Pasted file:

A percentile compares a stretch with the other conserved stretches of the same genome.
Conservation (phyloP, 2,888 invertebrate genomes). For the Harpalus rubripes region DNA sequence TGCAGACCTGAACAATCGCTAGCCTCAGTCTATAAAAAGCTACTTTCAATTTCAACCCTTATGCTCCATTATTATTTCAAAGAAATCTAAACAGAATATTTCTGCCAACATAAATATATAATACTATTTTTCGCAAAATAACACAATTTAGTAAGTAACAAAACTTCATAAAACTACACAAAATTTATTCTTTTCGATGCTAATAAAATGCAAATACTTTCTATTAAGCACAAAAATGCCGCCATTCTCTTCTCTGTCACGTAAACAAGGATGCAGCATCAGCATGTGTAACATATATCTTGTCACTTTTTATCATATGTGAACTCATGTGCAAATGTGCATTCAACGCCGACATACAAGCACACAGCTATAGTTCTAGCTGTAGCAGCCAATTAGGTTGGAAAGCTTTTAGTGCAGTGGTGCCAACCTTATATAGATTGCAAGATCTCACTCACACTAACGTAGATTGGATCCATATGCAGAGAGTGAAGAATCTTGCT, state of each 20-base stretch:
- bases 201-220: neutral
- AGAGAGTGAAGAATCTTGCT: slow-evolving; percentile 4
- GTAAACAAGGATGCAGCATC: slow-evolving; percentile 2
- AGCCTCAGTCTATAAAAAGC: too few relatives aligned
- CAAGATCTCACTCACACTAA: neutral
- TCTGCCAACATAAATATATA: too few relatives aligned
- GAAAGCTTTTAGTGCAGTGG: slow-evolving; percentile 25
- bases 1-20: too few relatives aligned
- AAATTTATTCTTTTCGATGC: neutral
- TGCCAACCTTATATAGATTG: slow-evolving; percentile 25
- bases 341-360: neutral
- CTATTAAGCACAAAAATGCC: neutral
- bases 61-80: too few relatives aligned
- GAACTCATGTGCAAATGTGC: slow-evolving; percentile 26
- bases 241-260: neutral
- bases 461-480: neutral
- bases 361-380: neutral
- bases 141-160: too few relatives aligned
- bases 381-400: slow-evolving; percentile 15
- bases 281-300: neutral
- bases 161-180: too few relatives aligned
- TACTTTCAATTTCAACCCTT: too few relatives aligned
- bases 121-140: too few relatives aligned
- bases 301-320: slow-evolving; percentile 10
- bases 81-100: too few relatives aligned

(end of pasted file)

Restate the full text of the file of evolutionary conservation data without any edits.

A percentile compares a stretch with the other conserved stretches of the same genome.
Conservation (phyloP, 2,888 invertebrate genomes). For the Harpalus rubripes region DNA sequence TGCAGACCTGAACAATCGCTAGCCTCAGTCTATAAAAAGCTACTTTCAATTTCAACCCTTATGCTCCATTATTATTTCAAAGAAATCTAAACAGAATATTTCTGCCAACATAAATATATAATACTATTTTTCGCAAAATAACACAATTTAGTAAGTAACAAAACTTCATAAAACTACACAAAATTTATTCTTTTCGATGCTAATAAAATGCAAATACTTTCTATTAAGCACAAAAATGCCGCCATTCTCTTCTCTGTCACGTAAACAAGGATGCAGCATCAGCATGTGTAACATATATCTTGTCACTTTTTATCATATGTGAACTCATGTGCAAATGTGCATTCAACGCCGACATACAAGCACACAGCTATAGTTCTAGCTGTAGCAGCCAATTAGGTTGGAAAGCTTTTAGTGCAGTGGTGCCAACCTTATATAGATTGCAAGATCTCACTCACACTAACGTAGATTGGATCCATATGCAGAGAGTGAAGAATCTTGCT, state of each 20-base stretch:
- bases 201-220: neutral
- AGAGAGTGAAGAATCTTGCT: slow-evolving; percentile 4
- GTAAACAAGGATGCAGCATC: slow-evolving; percentile 2
- AGCCTCAGTCTATAAAAAGC: too few relatives aligned
- CAAGATCTCACTCACACTAA: neutral
- TCTGCCAACATAAATATATA: too few relatives aligned
- GAAAGCTTTTAGTGCAGTGG: slow-evolving; percentile 25
- bases 1-20: too few relatives aligned
- AAATTTATTCTTTTCGATGC: neutral
- TGCCAACCTTATATAGATTG: slow-evolving; percentile 25
- bases 341-360: neutral
- CTATTAAGCACAAAAATGCC: neutral
- bases 61-80: too few relatives aligned
- GAACTCATGTGCAAATGTGC: slow-evolving; percentile 26
- bases 241-260: neutral
- bases 461-480: neutral
- bases 361-380: neutral
- bases 141-160: too few relatives aligned
- bases 381-400: slow-evolving; percentile 15
- bases 281-300: neutral
- bases 161-180: too few relatives aligned
- TACTTTCAATTTCAACCCTT: too few relatives aligned
- bases 121-140: too few relatives aligned
- bases 301-320: slow-evolving; percentile 10
- bases 81-100: too few relatives aligned